2. The codifying of spoken language into written forms for many languages on the continent which did not have an alphabet before 1878;
3. The establishment of schools which taught people to read and write, including men of such stature as Albert Luthuli and Nelson Mandela;
4. The establishment of hospitals to combat diseases that had held groups in bondage and debilitation;
5. New knowledge about farming;
6. The introduction of new technical and practical skills, such as tailoring and blacksmithing.
Hildebrandt’s views are supported, in part, by Nürnberger who critiques the view that Christianity brought misery to Africa. From the Christian value-base sprang the very ‘bug’ of emancipatory notions that grew into the thirst for independence (Nürnberger, 2007:171). The difficulty was that in the minds of many people, missionaries were representatives of colonial powers by virtue of national and racial affiliation, and therefore it did not matter that benefits of colonialism, such as improved communications, opened up African countries; or that systems of administration might have played a part in reducing inter-tribal wars that pre-colonial authorities were seemingly incapable of defusing. The reality that colonists dictated to missionaries and churches, that they introduced European rivalries instead of African ones, that they attracted self-serving traders and immigrants who were insensitive to local conditions have all had the effect of tarnishing the Christian witness (Hildebrandt, 1990:96). The ‘colonial slur’ is a principle that has survived in a different form down to the present, for whenever Christian identity is connected to national or racial background – whether it be at the Cape in the 1800s
(Elphick & Davenport, 1997:25), or in Soweto in the 21st century – the problem remains one of limited vision and diminished Christian witness. It then becomes easier for people to reject Christianity, when they might actually be rejecting something else, as Cape slaves did in rejecting the religion of their masters (1997:42).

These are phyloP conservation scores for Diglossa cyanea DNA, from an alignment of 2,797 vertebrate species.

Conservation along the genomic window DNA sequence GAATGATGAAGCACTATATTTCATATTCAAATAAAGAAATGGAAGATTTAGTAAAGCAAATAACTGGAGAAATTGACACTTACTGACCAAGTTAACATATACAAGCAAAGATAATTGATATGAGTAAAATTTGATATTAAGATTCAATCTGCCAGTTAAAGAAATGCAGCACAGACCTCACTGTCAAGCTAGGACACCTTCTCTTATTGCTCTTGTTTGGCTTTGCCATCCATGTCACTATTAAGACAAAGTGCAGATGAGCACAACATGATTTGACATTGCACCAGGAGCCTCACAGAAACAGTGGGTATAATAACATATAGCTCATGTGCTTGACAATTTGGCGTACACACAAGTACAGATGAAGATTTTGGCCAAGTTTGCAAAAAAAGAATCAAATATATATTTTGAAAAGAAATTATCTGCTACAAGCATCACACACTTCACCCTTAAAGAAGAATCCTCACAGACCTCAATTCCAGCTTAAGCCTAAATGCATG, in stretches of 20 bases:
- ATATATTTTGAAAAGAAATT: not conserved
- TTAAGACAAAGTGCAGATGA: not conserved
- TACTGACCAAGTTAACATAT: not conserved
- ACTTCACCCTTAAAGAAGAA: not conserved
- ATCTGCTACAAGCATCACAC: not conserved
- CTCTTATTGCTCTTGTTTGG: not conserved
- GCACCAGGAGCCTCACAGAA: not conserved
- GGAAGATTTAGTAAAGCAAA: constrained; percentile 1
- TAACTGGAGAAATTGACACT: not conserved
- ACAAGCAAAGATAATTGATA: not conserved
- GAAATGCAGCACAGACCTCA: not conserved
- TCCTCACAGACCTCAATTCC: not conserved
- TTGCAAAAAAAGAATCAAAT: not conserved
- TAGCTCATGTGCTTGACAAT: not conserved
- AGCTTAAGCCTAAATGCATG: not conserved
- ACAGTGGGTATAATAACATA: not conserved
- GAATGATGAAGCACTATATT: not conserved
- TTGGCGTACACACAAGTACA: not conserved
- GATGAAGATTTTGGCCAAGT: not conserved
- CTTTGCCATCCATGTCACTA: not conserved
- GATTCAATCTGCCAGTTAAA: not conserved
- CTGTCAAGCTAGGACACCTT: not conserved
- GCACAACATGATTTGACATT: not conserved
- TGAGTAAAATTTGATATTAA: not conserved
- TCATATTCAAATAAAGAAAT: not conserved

If pastors in the present are to minister effectively, it behoves us to be aware of the ‘colonial slur’ that forms an underlay to the presentation of Christ on a continent somewhat suspicious of Christianity. Left unchecked, the aspersions tend suggest that the Gospel is tainted and therefore ought to be set aside in favour of more political options for the renewal of the continent. Subtly Baptist pastors can be manoeuvred into an embarrassed stance with respect to historical Christianity, as critics major on the encumbrances and not on the emancipations of the Christ-message. If this is true, it is unfortunate, since the nature of any worthwhile human enterprise is such that there is always a mixture of noble and ignoble expressions by people who are attempting to hold a mystery. The message of Christ has been incarnational from the beginning, and as long as we continue to be incarnational, we run the inevitable risk of clumsiness and even confusion. Notwithstanding the perils, Baptist pastors maintain necessary attention on the liberation that there is in Christ, that comes from surrender of all we hope to be to the cause of Christ.

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The marginalisation of the influence of Christianity in South Africa

Due to the sensitivity of the ‘colonial slur’, it would seem to be expedient to marginalise Christianity from mainstream South Africa. Global trends coupled with a more secularised government in South Africa has inclined us towards such a diminution of the influence of Christianity. Yet in the face of such an intellectual movement, it is important to realise what a major role Christianity has played in orientating a nation towards hope.